Stryker Corporation announced in November 2014 it will pay over $1 billion to patients who had surgery to replace certain defective metal-on-metal hip replacements. The settlement, which resulted from mediation conducted simultaneously with the litigation, was announced in Superior Court in Hackensack, New Jersey, where approximately 4,000 cases from around the country had been consolidated. READ MORE
Hip Replacement Problems Litigation
It is estimated that over 500,000 people received metal-on-metal hip implants over the last 10 years in the U.S. alone. The dangers associated with these devices—which fail at an alarming rate—are well documented. The metal-on-metal movement inside the human body can cause the release of tiny metal particles, damaging the surrounding soft tissue and bone, and sometimes entering the bloodstream causing other systemic health issues. Failure often requires revision surgery to remove or replace the implant.
In an effort to make the public aware of the dangers of metal-on-metal hip implants, the FDA launched a webpage in 2011 to provide safety communications to patients, orthopedic surgeons, and health care providers about potential risks of metal-on-metal hip implants. Regulators in the United Kingdom, Canada, and Australia have also issued safety warnings about the devices.
The sky-high failure rates of metal-on-metal hip implants are evidenced by the number of revision surgeries and thousands of lawsuits brought by injured plaintiffs. There are two types of metal-on-metal hip implants: traditional total hip replacement systems and resurfacing hip systems. According to a 2012 investigative report in the esteemed British Medical Journal, average failure rates at seven years were 11.8% for resurfacing hip systems and 13.6% for total hip replacement systems (with some variance among brands), as compared to rates of 3.3%-4.9% for hip implants made from other materials. The FDA received more than 12,000 complaints in 2011 alone relating to these devices.
The FDA describes the detrimental effects that can result when metal-on-metal hip implants fail in this way:
“Soft tissue damage may lead to pain, implant loosening, device failure and the need for revision surgery (a surgical procedure where the implant is removed and another is put in its place). Some of the metal ions released will enter the bloodstream and travel to other parts of the body, where they may cause symptoms or illnesses elsewhere in the body (systemic reactions).”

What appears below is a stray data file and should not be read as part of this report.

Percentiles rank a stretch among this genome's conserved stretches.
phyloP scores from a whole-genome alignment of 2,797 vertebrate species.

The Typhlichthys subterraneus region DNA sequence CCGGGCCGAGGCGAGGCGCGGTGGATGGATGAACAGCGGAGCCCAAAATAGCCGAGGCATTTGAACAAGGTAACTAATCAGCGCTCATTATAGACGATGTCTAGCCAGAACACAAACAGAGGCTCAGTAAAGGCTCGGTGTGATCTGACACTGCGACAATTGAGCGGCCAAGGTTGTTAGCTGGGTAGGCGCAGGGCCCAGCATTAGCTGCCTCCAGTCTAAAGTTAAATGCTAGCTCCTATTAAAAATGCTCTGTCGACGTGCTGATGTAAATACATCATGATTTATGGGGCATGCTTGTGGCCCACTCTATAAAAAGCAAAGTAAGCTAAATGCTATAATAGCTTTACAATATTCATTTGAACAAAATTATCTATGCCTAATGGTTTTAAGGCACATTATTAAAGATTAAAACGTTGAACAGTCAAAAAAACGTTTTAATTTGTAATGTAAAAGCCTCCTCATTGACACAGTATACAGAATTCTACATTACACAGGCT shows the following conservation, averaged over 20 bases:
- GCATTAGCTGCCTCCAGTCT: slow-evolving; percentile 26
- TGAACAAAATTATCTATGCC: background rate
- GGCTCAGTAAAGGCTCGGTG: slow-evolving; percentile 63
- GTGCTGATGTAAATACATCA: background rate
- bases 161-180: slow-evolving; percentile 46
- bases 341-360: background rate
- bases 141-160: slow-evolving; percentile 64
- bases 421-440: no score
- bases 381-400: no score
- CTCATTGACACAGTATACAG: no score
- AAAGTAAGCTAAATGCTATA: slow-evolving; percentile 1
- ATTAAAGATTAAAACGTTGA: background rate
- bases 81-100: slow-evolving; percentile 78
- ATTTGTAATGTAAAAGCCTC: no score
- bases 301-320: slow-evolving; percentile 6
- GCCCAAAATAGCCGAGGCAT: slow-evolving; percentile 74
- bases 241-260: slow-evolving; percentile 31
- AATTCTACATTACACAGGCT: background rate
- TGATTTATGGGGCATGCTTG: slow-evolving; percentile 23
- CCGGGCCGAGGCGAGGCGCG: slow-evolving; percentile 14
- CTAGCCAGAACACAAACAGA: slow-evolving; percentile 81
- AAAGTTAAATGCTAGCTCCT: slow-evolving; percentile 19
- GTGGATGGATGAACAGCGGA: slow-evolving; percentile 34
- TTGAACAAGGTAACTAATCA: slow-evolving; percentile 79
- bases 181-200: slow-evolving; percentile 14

Despite being touted by their manufacturers as a medical breakthrough in safety and functionality, the British Medical Journal investigative report noted above found metal-on-metal hip implants do not appear to be more effective or durable and, in fact, seem to pose more risks than older implants made with different materials:
Despite the fact that these risks have been known and well documented for decades, patients have been kept in the dark about their participation in what has effectively been a large uncontrolled experiment.
Which Hip Replacement Systems are Affected by the Problem?
Many of the affected hip replacement systems include:
- M2a Magnum – Biomet
- Stanmore – Biomet
- Exceed ABT – Biomet
- ASR XL Acetabular System – DePuy Orthopaedics
- ASR Hip Resurfacing System – DePuy Orthopaedics
- R3 Acetabular System – Smith & Nephew
- ABG II Modular Hip System – Stryker
- Rejuvenate – Stryker
- Conserve Plus – Wright Medical Technology
- Durom Cup – Zimmer Holdings
Some of these products have been voluntarily recalled. Others remain on the market despite the FDA’s safety alerts and widespread failure and resulting injuries. Some manufacturers have already paid millions, even billions, to settle thousands of claims by plaintiffs.
What Does this Mean for You?
If you have experienced complications after the insertion of a metal-on-metal hip implant, including having had or planning to have revision surgery to remove or replace the device, you may be legally entitled to compensation for medical costs, loss of income, and other damages.
Want to Know if You Have a Valid Legal Claim?
G&E is investigating the safety risks of metal-on-metal hip implants and is monitoring ongoing developments of hip replacement litigation. If you or a loved one has experienced complications after receiving a metal-on-metal hip implant, please contact us by submitting the form, or by calling us at 877-790-3588 for a confidential evaluation of your potential claim.